(DES MOINES, Iowa) — Ron Paul told a room full of veterans Wednesday night that he plans to drastically cut overseas spending.
“It would mean that we would bring the troops home,” Paul said, smiling as he touted the economic benefit during a salute to veterans rally in Des Moines, Iowa.
Earlier in the day, Paul again questioned why the United States needed to maintain a military presence in Australia, Germany, Japan and South Korea — even as the death of North Korean leader Kim Jong Il raised concerns about the region’s stability.
“How long do we have to stay in Korea?” he asked at a campaign event at the Iowa Speedway in Newton. “We were there since I was in high school.”
Paul’s non-interventionist view for America is sure to incite even more criticism from his GOP rivals, who have been hammering the Texas congressman for his view that Iran should be able to develop a nuclear program for peaceful purposes.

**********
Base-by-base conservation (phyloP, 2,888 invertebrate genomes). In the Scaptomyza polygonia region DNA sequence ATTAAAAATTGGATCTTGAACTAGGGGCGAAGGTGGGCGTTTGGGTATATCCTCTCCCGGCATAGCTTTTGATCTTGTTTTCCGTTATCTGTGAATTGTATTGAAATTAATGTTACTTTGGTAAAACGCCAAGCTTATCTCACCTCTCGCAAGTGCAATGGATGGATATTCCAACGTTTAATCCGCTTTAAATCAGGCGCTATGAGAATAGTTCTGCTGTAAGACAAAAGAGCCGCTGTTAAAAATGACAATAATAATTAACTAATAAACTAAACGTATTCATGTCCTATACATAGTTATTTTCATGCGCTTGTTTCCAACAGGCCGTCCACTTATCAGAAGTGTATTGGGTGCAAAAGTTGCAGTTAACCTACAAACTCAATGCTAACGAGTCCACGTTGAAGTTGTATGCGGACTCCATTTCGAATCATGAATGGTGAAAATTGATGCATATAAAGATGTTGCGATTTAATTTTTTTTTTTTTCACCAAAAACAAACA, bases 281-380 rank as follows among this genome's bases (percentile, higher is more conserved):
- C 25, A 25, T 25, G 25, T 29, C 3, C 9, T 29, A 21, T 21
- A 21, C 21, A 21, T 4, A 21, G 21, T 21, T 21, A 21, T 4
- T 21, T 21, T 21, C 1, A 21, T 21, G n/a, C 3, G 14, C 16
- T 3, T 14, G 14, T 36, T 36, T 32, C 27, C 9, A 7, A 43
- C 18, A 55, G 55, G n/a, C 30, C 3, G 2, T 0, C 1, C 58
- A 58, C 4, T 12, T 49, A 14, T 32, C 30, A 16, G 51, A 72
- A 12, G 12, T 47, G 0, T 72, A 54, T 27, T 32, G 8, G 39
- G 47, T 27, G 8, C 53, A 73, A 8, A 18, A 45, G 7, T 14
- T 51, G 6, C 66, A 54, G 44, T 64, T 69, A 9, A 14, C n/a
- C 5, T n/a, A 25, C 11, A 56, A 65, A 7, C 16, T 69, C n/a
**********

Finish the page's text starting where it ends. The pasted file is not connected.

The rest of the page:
Mitt Romney became the latest in line Wednesday to take a swipe at Paul, a day after Newt Gingrich unabashedly said that he would not vote for Paul if he were to win the GOP nomination.
Romney indirectly blasted comments made by Paul earlier this month that cautioned against “jumping the gun” on Iran.
“At the same time, the greatest threat Israel faces and, frankly, the greatest threat that the world faces is a nuclear Iran,” the former Massachusetts governor said during a meet-and-greet at a coffee shop in Muscatine, Iowa. “We have differing views on this. Some of the people — actually one of the people running for president — thinks it’s okay for Iran to have a nuclear weapon. I don’t.”
Copyright 2011 ABC News Radio
Natalia Hepworth, EastIdahoNews.com
Faith Karimi and Steve Almasy, CNN Newswire